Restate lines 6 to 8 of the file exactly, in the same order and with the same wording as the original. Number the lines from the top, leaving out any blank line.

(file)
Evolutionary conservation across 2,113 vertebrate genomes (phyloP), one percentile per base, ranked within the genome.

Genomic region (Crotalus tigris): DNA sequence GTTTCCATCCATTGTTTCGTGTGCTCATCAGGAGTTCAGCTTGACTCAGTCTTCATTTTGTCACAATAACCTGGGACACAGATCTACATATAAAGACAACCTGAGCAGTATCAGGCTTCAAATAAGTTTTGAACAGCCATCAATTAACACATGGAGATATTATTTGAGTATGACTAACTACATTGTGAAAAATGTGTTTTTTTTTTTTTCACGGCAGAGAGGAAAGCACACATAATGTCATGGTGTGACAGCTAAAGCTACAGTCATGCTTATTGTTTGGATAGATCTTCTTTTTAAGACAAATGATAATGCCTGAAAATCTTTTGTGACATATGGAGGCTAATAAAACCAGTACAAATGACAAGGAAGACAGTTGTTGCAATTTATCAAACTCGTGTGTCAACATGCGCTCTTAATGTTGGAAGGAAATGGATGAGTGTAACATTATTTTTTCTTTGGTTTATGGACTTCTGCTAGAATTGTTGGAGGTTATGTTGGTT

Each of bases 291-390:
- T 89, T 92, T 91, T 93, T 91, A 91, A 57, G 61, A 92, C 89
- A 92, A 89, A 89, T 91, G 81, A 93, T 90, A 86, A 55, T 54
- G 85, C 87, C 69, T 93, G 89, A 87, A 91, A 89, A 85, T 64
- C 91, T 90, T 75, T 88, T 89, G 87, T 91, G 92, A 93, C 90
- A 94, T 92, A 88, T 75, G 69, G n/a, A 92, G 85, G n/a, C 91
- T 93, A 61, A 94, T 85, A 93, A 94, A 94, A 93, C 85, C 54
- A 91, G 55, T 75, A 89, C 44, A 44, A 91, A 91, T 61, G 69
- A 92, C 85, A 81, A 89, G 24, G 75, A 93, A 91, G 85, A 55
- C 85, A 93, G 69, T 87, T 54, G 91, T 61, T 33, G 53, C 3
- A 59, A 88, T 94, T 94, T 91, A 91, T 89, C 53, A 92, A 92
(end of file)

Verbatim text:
- G 85, C 87, C 69, T 93, G 89, A 87, A 91, A 89, A 85, T 64
- C 91, T 90, T 75, T 88, T 89, G 87, T 91, G 92, A 93, C 90
- A 94, T 92, A 88, T 75, G 69, G n/a, A 92, G 85, G n/a, C 91